Matthew 20:16
Clifford Denton


How does the God of Israel choose whom He will save? This is an issue that divides Christian denominations. Some teach that, in a mysterious way, beyond our human ability to fully understand, those whom He saves were known by God even before the creation of the world. There is much to attract us to accept this as the truth. The idea seems to elevate our understanding of God much higher than in other theologies. There is a sense of security that God will take His chosen ones through to eternal life whatever they might do, and free will is over-ridden for all who are chosen in the important matter of eternal destiny. Others take a view at another extreme, where the choosing is an individual’s choice of God as much as God’s choice of an individual. Christian doctrine lies between these two poles depending on the denomination, and the theologies come under the broad scope of either Calvinism or Arminianism.

The principle of election overlaps other principles. Among these are predestination, foreknowledge and walking with God. If we try to develop systems of theology they must be robust enough to have no contradictions when viewed in the light of all truth.

Yeshua said in His teaching about the Kingdom of Heaven, “Many are called but few are chosen”. There seems to be a difference between those who are called and those who are chosen. One question we must ask is how much God leaves to the “here and now” in His choosing, rather than preplanning through many years of human history.

There are some things that He has determined thousands of years in advance. He has made a Covenant with Abraham that will not be revoked. There will be a multitude drawn from every nation, redeemed from the curse of the Fall who will live with Him forever. He has made Covenant with the Nation of Israel that will not be forgotten. But can we identify the exact representatives from the history of the world who will be in the final redeemed family drawn from all nations? We neither have the list of names nor the formula for identifying the individuals, which is why we can only go so far with our understanding.

Language and culture influence our interpretation of biblical truth. Greek language and culture has influenced much theology in the Christian Church. This is why some theologies are over-philosophical in the Greek sense. In seeking to “dot every i and cross every t” of theology ideas have emerged that, when pushed to their philosophical conclusion, imply that God has, before even the creation of the world, chosen exactly who will be saved and who will not be saved. This implies that, even before they were born, some people had no possibility of eternal life. Without denying how much God pre-plans and sees ahead of time, or denying that He could work this way if He so desired, there is something that jars with this sort of biblical interpretation.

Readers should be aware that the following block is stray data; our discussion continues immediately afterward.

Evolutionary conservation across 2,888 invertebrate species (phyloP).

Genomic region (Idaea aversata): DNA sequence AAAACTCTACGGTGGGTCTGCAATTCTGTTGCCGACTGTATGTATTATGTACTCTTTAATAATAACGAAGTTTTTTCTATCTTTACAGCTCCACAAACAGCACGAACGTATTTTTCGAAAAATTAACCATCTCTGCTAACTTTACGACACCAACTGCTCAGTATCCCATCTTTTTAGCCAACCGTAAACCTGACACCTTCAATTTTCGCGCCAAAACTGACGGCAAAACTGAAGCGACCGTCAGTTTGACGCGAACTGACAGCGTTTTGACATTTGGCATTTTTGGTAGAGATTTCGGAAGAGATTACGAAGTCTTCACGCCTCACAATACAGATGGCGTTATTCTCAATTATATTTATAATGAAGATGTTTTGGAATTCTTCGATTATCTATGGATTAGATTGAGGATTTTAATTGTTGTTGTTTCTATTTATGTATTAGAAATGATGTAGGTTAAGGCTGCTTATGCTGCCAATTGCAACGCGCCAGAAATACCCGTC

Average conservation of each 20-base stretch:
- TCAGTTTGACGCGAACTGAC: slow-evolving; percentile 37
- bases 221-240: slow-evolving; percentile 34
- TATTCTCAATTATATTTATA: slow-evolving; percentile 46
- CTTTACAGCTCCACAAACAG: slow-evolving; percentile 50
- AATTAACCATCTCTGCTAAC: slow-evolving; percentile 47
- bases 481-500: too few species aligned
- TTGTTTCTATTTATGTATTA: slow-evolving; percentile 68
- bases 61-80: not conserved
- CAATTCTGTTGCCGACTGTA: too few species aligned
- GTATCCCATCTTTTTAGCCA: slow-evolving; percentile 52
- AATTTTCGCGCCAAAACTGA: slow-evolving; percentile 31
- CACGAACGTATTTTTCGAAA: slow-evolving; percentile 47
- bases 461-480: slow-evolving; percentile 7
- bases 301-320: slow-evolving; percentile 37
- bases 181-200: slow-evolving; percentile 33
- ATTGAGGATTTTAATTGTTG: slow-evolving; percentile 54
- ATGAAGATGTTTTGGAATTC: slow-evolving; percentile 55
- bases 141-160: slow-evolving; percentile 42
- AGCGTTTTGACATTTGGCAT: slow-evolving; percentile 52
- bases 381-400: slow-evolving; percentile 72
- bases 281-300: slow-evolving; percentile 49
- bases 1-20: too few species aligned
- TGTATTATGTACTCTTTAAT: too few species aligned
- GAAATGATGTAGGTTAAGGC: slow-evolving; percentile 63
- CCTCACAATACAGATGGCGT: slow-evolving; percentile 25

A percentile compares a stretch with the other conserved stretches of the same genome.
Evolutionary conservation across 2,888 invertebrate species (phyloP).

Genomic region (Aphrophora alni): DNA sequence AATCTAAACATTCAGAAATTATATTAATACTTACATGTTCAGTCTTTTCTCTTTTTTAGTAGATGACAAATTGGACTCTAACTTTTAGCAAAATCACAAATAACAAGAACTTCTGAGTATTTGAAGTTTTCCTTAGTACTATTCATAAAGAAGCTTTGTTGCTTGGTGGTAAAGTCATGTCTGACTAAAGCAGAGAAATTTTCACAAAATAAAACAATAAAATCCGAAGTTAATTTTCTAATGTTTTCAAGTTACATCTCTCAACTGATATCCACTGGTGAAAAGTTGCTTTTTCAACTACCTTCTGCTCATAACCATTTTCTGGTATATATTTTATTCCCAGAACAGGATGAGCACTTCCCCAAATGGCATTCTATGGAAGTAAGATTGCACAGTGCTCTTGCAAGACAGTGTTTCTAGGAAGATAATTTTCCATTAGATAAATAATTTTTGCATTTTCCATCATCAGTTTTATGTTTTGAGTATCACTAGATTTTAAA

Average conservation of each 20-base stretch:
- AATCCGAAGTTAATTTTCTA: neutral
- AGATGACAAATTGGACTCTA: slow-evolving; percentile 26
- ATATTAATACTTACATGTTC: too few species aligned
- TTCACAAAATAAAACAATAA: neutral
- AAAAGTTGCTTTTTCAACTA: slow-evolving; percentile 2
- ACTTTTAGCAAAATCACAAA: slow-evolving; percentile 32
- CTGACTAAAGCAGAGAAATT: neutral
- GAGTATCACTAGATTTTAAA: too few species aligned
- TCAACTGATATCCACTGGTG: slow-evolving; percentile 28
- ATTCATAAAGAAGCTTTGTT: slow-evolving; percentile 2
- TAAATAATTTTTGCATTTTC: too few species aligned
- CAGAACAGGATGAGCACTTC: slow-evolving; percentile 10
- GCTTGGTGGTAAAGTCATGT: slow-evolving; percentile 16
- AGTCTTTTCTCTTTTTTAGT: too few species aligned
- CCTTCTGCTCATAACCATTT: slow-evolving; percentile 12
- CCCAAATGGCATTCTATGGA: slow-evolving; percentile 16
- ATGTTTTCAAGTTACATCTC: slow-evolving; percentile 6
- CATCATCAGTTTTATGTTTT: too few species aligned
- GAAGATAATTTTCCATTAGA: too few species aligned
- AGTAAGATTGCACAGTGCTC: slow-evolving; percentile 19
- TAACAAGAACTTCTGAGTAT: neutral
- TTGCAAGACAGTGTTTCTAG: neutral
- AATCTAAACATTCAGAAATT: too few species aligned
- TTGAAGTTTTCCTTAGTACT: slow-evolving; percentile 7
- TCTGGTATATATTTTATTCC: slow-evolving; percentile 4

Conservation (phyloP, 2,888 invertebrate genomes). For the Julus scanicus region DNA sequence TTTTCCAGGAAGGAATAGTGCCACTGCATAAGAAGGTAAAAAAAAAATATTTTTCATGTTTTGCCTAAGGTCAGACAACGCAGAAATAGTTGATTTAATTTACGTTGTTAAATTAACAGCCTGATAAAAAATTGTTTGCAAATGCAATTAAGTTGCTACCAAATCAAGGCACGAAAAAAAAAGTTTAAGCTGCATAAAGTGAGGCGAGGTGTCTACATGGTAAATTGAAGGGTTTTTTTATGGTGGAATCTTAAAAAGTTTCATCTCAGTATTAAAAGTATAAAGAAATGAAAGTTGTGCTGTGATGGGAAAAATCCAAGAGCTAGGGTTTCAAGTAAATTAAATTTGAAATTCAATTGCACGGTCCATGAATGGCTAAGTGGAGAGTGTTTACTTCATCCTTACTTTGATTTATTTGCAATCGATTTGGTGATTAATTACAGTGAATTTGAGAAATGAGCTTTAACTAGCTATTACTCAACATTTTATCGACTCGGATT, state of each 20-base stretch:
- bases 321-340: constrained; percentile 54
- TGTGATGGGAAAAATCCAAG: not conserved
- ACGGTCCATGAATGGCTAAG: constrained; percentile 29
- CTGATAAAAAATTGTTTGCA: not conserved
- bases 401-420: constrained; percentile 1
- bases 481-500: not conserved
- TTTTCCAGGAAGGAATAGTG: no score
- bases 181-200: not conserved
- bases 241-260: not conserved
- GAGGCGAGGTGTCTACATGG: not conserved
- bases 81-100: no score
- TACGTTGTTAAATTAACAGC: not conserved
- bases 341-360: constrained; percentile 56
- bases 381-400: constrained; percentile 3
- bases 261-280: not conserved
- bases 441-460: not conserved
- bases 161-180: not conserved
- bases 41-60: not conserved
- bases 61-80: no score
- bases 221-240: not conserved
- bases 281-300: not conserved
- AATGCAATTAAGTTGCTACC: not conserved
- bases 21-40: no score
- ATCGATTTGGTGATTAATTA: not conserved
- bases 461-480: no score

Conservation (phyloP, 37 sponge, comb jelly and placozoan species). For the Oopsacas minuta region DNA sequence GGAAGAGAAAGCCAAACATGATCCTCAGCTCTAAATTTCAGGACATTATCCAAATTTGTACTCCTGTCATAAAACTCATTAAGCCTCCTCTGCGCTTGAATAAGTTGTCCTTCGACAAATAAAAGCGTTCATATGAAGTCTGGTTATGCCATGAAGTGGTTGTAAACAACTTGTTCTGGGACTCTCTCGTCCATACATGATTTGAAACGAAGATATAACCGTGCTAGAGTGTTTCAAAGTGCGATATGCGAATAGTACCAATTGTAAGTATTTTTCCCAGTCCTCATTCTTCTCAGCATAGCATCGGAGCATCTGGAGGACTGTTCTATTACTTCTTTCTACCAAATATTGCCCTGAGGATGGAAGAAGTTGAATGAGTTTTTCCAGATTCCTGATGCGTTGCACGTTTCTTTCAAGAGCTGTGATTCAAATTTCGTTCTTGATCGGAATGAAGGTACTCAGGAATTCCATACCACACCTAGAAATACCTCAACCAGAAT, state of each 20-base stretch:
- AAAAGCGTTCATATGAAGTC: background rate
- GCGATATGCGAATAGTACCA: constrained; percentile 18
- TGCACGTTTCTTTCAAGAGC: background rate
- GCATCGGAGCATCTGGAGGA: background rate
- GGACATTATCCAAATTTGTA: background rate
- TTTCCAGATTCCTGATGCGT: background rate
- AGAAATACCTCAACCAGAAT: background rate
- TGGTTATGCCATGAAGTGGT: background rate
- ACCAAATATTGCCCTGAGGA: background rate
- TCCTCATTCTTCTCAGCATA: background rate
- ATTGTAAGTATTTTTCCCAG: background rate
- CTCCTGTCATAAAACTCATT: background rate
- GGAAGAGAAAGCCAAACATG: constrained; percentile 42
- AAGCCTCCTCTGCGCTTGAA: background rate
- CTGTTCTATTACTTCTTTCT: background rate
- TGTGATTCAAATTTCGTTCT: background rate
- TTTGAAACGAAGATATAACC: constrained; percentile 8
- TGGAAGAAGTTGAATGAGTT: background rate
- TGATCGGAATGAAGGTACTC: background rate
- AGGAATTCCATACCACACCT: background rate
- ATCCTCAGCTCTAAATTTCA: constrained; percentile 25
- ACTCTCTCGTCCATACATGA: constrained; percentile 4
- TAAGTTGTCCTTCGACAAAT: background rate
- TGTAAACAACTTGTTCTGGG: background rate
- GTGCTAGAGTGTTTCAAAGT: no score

More and more believers are looking at the Bible again through Hebraic eyes and seeking to live a life of faith that is in accord with this. Hebraically, knowing is not just the knowledge of facts: it is an intimate relationship. If God foreknows us it implies a beginning of relationship involving a sort of wooing by God. The Bible teaches that He predestines those whom He foreknew (Romans 8:29). Hebraically, then, we form a picture of God building a relationship with an individual through a kind of wooing, so that He might find a response in that person that the person might then be transformed into the image of His Son. This is in “real time” as far as an individual is concerned. God has an unfailing plan to draw multitudes to Him, but the identity of individuals is one at a time as they are won through His seeking after them. There will be a Covenant family, but individuals are called into this group at the time they are physical beings on the earth not before they are born.

The call of God goes out across the entire world. Psalm 19 declares that even the Creation speaks in a visual language of the existence of God. God’s other resources are through the preaching of the Gospel, through signs and miracles and even through dreams and personal direct revelation. The calling is not the choosing, but through the calling many find a heart response towards God which He uses to reveal more of Himself and uses for early relation-building as a lover would woo His beloved. This is the beginning of commitment and brings about the first step of Halakhah (walking with God). Many are called and the call results in God’s choosing when response leads to interaction and a building of relationship that results in the full measure of Covenant promise being afforded to an individual. Hebraically, we cannot settle for what may be wonderful philosophy through Greek eyes but which does not necessarily build relationship between a man or woman and their Maker.

A picture of how God calls and chooses is found in the history of Israel. Abraham, Isaac and Jacob entered into Covenant and then the Tribes were called out of Egypt where a walk with God began. The culmination of that walk both for Israelites and for those who respond to the call from the Gentile world will lead to the final choosing for eternal life.

Many are called but few are chosen. If you hear the call from God through the witness of His Creation or through the preaching of the Gospel, even a beginning tentative response in faith will be used by God and lead to the call becoming a choosing for eternal life.